Netflix is testing price increases for UK subscribers.
The streaming giant is one of the dominant forces in the online video space, with 130 million subscribers worldwide. As it expands, though, it faces growing costs, not just in terms of marketing but also investing in content to tailor to each target market and audience group. As it looks to move from licensing third party titles to primarily producing its own original content, it is also increasingly signing deals directly with creators such as Ryan Murphy and Shonda Rhimes.
All of this means that it’s no surprise that Netflix has been looking to raise its prices, bumping subscription fees in the USA at the start of the year. While that was solely restricted to American customers, though, Netflix has now confirmed that it is testing higher prices for British users.
The service normally splits into three tiers – Basic (£5.99 a month), Standard (£7.99) and Premium (£9.99), the latter of which includes 4K content. Now, users have reported seeing higher values on the site, with prices of £6.99, £9.99 and £12.99 a month respectively. Others, however, have reported seeing £5.99, £8.99 and £11.99.
Rather than an official plan to change prices – at least, not yet – the differing figures are part of a test by Netflix to determine how the service is valued and what kind of price points might be acceptable for UK users.
“We are testing slightly different prices to better understand how members value Netflix,” a spokesperson told Digital Spy. “Not everyone will see this test and we may never roll out these specific prices beyond this test. Our goal is to ensure that Netflix is always great value for money.”
Netflix UK prices will not rise for now
16th January 2019
Netflix UK prices will not rise for the immediate future, despite prices jumping for subscribers in the US.
The streaming giant, which currently has around 137 million subscribers worldwide, is poised to announced its latest figures for Q4 2018 this week. In the third quarter of last year, it saw record growth, adding 7 million subscribers – up 31 per cent on the 5.3 million added in the same period of the previous year.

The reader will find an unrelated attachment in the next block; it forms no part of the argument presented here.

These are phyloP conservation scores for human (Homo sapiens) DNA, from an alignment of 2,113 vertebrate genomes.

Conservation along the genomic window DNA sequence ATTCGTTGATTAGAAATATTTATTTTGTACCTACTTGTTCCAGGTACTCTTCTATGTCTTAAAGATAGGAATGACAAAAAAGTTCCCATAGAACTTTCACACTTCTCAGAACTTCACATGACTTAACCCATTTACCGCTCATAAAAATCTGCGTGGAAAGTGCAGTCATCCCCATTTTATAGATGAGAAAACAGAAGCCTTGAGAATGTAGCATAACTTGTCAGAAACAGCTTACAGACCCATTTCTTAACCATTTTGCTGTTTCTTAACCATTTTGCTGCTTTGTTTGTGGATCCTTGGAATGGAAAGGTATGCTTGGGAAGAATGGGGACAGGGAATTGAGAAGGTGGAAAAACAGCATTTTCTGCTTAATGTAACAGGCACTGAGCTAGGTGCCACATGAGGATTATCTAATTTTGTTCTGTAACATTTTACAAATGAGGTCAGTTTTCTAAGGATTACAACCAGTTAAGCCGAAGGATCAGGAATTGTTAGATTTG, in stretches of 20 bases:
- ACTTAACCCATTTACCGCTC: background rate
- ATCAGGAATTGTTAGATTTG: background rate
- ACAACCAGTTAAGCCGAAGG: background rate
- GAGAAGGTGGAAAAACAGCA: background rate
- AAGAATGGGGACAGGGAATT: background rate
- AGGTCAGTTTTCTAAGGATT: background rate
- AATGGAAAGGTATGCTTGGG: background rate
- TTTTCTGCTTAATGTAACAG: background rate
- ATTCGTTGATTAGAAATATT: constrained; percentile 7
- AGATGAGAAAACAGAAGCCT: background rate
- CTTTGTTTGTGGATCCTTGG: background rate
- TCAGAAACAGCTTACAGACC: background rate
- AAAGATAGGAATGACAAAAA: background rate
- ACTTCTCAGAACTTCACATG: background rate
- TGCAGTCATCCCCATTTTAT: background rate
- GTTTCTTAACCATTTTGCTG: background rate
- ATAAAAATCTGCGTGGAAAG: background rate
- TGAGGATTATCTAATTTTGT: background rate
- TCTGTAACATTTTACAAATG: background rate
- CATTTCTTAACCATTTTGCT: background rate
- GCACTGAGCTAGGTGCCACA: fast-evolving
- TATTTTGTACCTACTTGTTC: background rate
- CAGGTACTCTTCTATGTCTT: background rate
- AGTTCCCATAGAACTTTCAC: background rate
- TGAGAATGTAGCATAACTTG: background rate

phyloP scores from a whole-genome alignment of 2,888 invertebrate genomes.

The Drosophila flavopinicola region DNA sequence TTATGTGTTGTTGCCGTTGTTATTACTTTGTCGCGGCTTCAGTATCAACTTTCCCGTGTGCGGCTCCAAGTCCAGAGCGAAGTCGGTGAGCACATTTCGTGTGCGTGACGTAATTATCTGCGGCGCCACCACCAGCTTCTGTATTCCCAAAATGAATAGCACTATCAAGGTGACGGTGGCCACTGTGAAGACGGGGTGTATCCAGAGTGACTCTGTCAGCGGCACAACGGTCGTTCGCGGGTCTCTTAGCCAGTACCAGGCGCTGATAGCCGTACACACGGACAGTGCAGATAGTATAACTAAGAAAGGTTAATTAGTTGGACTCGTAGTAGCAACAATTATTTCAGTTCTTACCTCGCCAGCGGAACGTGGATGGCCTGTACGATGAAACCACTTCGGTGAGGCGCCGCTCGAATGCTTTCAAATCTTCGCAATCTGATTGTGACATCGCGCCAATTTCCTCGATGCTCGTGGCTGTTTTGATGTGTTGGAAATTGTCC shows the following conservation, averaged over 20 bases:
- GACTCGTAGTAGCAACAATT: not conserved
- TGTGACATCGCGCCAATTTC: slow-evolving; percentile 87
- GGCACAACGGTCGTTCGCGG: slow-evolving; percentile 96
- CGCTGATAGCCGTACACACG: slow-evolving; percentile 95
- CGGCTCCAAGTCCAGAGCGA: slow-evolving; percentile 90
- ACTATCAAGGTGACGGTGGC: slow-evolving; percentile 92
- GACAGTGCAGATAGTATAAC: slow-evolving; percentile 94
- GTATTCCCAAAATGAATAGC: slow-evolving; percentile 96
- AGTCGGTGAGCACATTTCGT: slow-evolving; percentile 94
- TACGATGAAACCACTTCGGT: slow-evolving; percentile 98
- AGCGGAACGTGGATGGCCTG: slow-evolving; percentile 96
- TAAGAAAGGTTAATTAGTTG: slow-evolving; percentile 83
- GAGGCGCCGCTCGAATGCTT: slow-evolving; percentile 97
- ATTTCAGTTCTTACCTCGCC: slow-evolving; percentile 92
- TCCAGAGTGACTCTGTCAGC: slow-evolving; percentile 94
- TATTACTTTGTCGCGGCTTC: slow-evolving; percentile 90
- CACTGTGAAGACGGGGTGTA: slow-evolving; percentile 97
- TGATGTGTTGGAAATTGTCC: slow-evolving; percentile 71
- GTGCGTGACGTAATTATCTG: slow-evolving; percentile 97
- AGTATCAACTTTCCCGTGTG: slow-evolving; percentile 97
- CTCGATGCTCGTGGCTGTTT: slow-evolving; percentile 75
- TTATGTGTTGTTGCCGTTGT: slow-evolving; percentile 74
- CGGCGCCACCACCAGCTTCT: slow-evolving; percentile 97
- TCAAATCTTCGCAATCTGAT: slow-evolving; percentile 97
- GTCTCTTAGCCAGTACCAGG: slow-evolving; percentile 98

That growth, though, is driven by a staggering investment in original content, in addition to the costs of marketing in target areas: Netflix spent more than $8 billion on content in 2018 alone, with some projecting that investment would rise as high as $13 billion. With a reported $80 million spent by Netflix just to keep the sitcom Friends on the service, the balance between Netflix’s subscription revenue and its outgoings is an ongoing tightrope act.
As a result, Netflix has raised its subscription fees multiple times over recent years, freezing existing customers for certain periods and gradually phasing in the higher monthly costs. US customers were surprised yesterday, then, when Netflix announced a price hike of between 13 per cent and 18 per cent, with its Basic plan up from $8 a month to $9, its Standard plan (up to 2 screens simultaneously in HD) climbing from $11 a month to $13 and the 4K Premium plan from $14 to $16.
Netflix, however, tends to raise its prices incrementally worldwide, with different markets seeing price changes at different times, as each country has different membership sizes, different household incomes and different content libraries. While prices may well climb on British soil in the future, Netflix has confirmed to multiple publications that the US price hike is just that – a price hike solely for American costumers.
“Price increases are specific to each country and the US increase does not influence or indicate a UK price change,” a spokesperson told Digital Spy.
“We change pricing from time to time as we continue investing in great entertainment and improving the overall Netflix experience for the benefit of our members,” Netflix told the BBC, adding the US bump was not an indication of global pricing plans.
Shares in the company have risen by more than 5 per cent following the news, as Netflix braces itself for fresh competition from Disney and NBCUniversal, which have their own plans to launch streaming platforms in the next two years.